Thursday, September 2, 2010

The Blank

A tick-tock mechaman wandered around the shining metal room trying to plug into anyone. The machine was drunk on data, greedy for more. He wandered over to me. His iron wheels screeched and scratched steel floors. He rolled in my direction with his lead thrust outward. Sparks flew from his vision processors. I knocked him away, but he pushed harder against me. I took his lead and jammed it into the punchbowl and laughed as acidic smoke poured upwards from his circuit board. I poured myself a glass of punch and sipped. I received a fading glimpse of a million stolen memories. None of them meant anything to me. None of them were mine. At least there were none I recognized.

I was a blank. There was nothing left.

The data junkies had already taken me. Or rather, I had already given myself to them. At least that is what TomTammy told me. She was my best and only friend. She was the only other organic. It didn’t matter that we did not share the same mold of flesh. She was short and squat and walked about on a multitude of jointed appendages. Her pitch black exoskeleton shone underneath recessed mercury bulbs. It was only because of her that I knew who I was. I saw my reflection on her back and in her compound eyes. I saw many sides of myself reflected in those eyes. I was tall and pale with long legs, long arms, and a sprout of coarse, wiry, salt-and-pepper hair sticking out upwards from my head. A splotchy beard marred my face. My loose flesh was pockmarked and scarred. I looked nothing like TomTammy, but this did not matter. In my way, I loved TomTammy, and based on how fully she saw me, I liked to think she loved me, too. We shared something special being organic. The rest of the ship, the other occupants of this isolated place, rusted around us.

TomTammy walked over and told me my story:

“Once there was just me and the mechas. Then there was you. Then I wasn’t alone. We spoke and told each other our stories. We spoke of our homes and where we were before we came here. You were from a place of light and land and water. You came here to find out more, to learn, to study. Like the mechas, you were addicted to data. You came to converse, to learn. Then you drank with the mechas. Then they plugged into you, and you fell. I sat back and watched and hid. They had tried to plug into me previously, but my shell held me safe. They grew drunk on you. They pushed their leads into every available opening. Once there were no available openings left, they made their own. They cut into your flesh until you were slick with blood. I drank some of this – I am sorry, but I was thirsty. Then you lay still for a very long time. I thought you were dead. I came over to drink the rest of you – I am sorry for this, but I was hungry. Then I noticed you still stirred, if just barely. Your chest moved to take breath, so I carried you back to my web and wrapped you in fibers and sat next to you, watching you, feeling you through my strings. You awoke, you spoke, and I knew you had forgotten me. You had forgotten where you were, where you came from. You had forgotten yourself.”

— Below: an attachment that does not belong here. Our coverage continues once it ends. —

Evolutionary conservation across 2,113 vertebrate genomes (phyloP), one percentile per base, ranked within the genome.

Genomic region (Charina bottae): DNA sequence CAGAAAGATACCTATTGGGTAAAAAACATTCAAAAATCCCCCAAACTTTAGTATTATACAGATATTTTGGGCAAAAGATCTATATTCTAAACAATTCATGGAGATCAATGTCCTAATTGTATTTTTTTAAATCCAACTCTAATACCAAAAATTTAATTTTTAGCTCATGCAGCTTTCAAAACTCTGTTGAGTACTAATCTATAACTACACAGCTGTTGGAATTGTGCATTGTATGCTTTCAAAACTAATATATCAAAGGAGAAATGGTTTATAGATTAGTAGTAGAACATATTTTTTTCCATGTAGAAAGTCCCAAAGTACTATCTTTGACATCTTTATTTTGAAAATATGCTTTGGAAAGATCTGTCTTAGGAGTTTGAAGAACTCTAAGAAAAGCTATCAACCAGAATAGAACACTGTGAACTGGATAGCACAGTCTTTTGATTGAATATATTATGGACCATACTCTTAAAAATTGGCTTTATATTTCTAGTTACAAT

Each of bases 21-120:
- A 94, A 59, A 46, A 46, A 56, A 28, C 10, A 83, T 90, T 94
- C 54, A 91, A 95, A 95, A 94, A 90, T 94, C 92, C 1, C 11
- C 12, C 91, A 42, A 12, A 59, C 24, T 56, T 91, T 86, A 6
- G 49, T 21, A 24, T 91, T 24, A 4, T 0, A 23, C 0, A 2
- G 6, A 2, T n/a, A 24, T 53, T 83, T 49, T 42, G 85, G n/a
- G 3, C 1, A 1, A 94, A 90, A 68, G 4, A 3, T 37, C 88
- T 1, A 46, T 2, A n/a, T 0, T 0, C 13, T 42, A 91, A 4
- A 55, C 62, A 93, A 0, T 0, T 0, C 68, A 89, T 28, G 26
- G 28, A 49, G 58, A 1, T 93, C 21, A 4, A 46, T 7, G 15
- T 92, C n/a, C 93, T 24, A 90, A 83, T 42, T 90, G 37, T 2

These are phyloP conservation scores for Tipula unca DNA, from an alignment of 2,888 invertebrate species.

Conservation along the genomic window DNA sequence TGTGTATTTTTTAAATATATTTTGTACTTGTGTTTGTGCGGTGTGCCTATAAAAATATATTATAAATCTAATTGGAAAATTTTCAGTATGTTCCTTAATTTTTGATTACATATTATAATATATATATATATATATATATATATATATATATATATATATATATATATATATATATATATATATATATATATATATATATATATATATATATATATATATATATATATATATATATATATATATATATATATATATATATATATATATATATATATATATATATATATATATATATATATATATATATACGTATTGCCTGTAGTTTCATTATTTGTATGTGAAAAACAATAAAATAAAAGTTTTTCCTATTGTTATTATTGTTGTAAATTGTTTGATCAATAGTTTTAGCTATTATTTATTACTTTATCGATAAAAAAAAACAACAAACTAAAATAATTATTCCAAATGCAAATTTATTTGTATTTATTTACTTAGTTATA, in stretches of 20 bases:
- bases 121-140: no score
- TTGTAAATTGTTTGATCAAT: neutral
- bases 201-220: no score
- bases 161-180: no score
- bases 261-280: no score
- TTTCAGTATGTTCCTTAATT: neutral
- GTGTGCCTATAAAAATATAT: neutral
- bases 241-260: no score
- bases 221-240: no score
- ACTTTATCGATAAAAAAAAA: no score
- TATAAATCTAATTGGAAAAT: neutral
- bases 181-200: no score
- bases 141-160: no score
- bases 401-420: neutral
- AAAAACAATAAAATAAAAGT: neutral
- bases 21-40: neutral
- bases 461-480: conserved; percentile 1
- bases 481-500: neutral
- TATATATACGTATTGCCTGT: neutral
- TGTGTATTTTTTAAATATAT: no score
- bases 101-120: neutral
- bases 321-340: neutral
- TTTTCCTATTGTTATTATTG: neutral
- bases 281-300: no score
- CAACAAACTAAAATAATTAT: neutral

So, TomTammy rescued me and reminded me of myself, even if I was forgotten, and for that, I owed her my thanks. I did not remember any of her story but knew it was true. I trusted her. She was the only other organic. I had to trust someone. Without someone to trust, there is no life – or no life worth living anyway.

I took another sip of punch and felt inspired. “Are you still hungry?”

TomTammy pulled up on her tiny appendages and rubbed her mandibles. A viscous liquid dribbled from her dark, gaping mouth. Her compound eyes blinked and twinkled. “Come with me.”

I followed. We pushed hungry mechas out of our way and walked to her web.

“Just lie there.”

I did as she said and balanced on a network of strings. The lines clung to my skin. They seemed insignificant and fragile but held my weight. She wrapped me tight with more strings that emerged from her abdomen, and I felt hugged and loved. It was good to feel contact, to feel pressure from something outside myself holding me tight. It was like the embrace of a mother or a lover or both. She hummed a song out from her carapace as she worked.

Once I was wrapped tight, she looked at me. She ran her appendages through my wiry hair, gently taking out the many knots. I closed my eyes and enjoyed her touch. “Are you sure you want this? You give of yourself with willingness? I would never take that which isn’t given freely.”

I nodded my head. “I love you. I want to be a part of you forever.”

“I loved you, too.”

She dug her mandibles into my neck, and I smiled as she drank me away.


  1. I found this story oddly seductive (or maybe not so oddly since I once wanted to be an entomologist & I'm into bondage). I like how her last line is in past tense while his declaration was in present. Well told!

  2. Welcome to my parlor, eh? Nice spin. Very creepy.

  3. Melissa -- Thank you! :)

    vandamir -- So, you got a thing for spiders, huh? ;) I'm glad you liked it!

    bogwitch64 - "...said the spider to the fly." :) I'm glad you liked my story!

  4. Hooked from the first line! This piece ensnared me, quite appropriately, like a spider's web. A unique concept and an awesome job here, T.J. -- but, of course, I expect nothing less.